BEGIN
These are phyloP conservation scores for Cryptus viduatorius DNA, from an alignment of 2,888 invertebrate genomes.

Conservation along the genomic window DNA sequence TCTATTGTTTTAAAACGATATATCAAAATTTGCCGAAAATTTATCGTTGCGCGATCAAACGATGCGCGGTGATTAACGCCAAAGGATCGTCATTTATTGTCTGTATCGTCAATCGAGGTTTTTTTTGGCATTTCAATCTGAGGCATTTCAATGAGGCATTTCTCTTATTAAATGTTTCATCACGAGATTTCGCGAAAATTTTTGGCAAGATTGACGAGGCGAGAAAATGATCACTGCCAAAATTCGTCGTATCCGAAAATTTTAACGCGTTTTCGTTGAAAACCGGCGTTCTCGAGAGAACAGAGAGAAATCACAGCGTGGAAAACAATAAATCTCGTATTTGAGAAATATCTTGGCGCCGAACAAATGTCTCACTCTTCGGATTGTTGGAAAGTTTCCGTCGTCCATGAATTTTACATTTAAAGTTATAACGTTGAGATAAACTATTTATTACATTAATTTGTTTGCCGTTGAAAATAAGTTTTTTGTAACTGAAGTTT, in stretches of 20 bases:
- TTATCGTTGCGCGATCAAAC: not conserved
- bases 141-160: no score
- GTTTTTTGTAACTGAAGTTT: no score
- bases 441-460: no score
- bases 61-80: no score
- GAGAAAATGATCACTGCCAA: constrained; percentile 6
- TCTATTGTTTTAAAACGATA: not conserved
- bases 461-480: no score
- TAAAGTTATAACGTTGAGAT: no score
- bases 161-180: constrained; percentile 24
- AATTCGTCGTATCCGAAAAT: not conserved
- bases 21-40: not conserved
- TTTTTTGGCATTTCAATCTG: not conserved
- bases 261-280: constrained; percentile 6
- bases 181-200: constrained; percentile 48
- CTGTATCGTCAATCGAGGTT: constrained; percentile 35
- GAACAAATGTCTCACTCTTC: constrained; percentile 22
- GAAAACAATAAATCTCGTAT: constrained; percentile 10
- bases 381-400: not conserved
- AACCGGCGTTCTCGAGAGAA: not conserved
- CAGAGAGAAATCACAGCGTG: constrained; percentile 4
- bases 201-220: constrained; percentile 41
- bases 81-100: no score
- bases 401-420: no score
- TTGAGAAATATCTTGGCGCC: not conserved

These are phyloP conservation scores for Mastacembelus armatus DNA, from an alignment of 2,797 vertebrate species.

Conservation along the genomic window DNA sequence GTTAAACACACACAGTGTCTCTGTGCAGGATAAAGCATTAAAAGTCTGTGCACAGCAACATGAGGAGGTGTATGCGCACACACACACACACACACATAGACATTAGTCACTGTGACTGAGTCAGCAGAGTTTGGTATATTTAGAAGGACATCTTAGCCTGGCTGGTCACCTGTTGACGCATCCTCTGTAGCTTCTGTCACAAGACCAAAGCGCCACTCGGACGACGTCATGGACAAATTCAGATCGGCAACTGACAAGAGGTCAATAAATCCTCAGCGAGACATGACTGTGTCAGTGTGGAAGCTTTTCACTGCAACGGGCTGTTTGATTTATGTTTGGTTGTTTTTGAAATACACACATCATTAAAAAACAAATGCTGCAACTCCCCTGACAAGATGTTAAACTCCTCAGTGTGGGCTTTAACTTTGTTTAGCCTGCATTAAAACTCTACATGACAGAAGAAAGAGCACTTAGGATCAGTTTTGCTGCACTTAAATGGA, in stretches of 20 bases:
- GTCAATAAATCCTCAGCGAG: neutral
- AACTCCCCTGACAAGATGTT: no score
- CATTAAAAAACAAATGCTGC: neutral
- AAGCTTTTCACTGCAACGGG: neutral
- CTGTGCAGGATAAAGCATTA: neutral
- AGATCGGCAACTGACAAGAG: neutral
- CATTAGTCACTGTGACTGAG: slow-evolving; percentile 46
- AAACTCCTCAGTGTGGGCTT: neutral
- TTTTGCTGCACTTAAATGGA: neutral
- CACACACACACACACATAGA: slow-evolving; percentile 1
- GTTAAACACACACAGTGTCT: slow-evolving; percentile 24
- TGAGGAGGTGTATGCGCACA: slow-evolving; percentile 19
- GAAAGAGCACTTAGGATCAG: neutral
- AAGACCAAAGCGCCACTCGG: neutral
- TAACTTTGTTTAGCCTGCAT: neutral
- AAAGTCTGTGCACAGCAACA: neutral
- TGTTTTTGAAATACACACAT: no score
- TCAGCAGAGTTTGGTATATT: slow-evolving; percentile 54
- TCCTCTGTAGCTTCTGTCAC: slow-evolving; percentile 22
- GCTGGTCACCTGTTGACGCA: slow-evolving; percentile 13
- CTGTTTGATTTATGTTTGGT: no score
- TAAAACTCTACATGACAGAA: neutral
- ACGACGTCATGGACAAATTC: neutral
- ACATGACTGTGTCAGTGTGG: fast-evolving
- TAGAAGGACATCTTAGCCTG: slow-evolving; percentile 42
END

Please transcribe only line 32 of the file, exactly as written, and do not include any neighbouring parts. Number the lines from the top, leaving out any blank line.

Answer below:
- CATTAAAAAACAAATGCTGC: neutral